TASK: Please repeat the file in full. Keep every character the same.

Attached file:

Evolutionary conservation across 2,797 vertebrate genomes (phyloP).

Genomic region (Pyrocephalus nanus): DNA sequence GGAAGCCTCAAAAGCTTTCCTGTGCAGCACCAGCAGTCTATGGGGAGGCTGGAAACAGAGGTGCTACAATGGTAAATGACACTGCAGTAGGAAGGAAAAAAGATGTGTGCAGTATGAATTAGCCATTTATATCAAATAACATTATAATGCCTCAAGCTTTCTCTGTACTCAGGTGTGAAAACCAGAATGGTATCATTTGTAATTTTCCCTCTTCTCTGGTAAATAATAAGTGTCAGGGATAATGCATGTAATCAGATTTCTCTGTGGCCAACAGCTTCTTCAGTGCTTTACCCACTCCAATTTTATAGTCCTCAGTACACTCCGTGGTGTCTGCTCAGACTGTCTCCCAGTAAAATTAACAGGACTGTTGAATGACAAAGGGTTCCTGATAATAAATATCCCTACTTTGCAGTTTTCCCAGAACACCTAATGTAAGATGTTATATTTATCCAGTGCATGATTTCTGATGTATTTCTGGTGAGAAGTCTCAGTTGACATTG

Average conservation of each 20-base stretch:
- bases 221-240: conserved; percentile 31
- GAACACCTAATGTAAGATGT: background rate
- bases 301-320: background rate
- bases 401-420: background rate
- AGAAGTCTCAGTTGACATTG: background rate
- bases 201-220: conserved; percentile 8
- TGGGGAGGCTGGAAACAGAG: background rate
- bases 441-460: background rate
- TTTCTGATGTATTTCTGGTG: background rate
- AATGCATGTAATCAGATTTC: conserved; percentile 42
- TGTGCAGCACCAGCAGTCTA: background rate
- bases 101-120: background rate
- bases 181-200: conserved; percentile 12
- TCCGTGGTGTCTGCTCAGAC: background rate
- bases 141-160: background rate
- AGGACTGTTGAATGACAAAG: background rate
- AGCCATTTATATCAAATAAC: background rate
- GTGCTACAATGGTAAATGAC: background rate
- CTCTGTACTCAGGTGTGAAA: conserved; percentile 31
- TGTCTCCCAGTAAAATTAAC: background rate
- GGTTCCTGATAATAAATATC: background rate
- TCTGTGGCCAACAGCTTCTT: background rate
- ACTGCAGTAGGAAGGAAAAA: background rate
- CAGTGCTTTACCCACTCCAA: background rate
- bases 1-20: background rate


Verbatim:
Evolutionary conservation across 2,797 vertebrate genomes (phyloP).

Genomic region (Pyrocephalus nanus): DNA sequence GGAAGCCTCAAAAGCTTTCCTGTGCAGCACCAGCAGTCTATGGGGAGGCTGGAAACAGAGGTGCTACAATGGTAAATGACACTGCAGTAGGAAGGAAAAAAGATGTGTGCAGTATGAATTAGCCATTTATATCAAATAACATTATAATGCCTCAAGCTTTCTCTGTACTCAGGTGTGAAAACCAGAATGGTATCATTTGTAATTTTCCCTCTTCTCTGGTAAATAATAAGTGTCAGGGATAATGCATGTAATCAGATTTCTCTGTGGCCAACAGCTTCTTCAGTGCTTTACCCACTCCAATTTTATAGTCCTCAGTACACTCCGTGGTGTCTGCTCAGACTGTCTCCCAGTAAAATTAACAGGACTGTTGAATGACAAAGGGTTCCTGATAATAAATATCCCTACTTTGCAGTTTTCCCAGAACACCTAATGTAAGATGTTATATTTATCCAGTGCATGATTTCTGATGTATTTCTGGTGAGAAGTCTCAGTTGACATTG

Average conservation of each 20-base stretch:
- bases 221-240: conserved; percentile 31
- GAACACCTAATGTAAGATGT: background rate
- bases 301-320: background rate
- bases 401-420: background rate
- AGAAGTCTCAGTTGACATTG: background rate
- bases 201-220: conserved; percentile 8
- TGGGGAGGCTGGAAACAGAG: background rate
- bases 441-460: background rate
- TTTCTGATGTATTTCTGGTG: background rate
- AATGCATGTAATCAGATTTC: conserved; percentile 42
- TGTGCAGCACCAGCAGTCTA: background rate
- bases 101-120: background rate
- bases 181-200: conserved; percentile 12
- TCCGTGGTGTCTGCTCAGAC: background rate
- bases 141-160: background rate
- AGGACTGTTGAATGACAAAG: background rate
- AGCCATTTATATCAAATAAC: background rate
- GTGCTACAATGGTAAATGAC: background rate
- CTCTGTACTCAGGTGTGAAA: conserved; percentile 31
- TGTCTCCCAGTAAAATTAAC: background rate
- GGTTCCTGATAATAAATATC: background rate
- TCTGTGGCCAACAGCTTCTT: background rate
- ACTGCAGTAGGAAGGAAAAA: background rate
- CAGTGCTTTACCCACTCCAA: background rate
- bases 1-20: background rate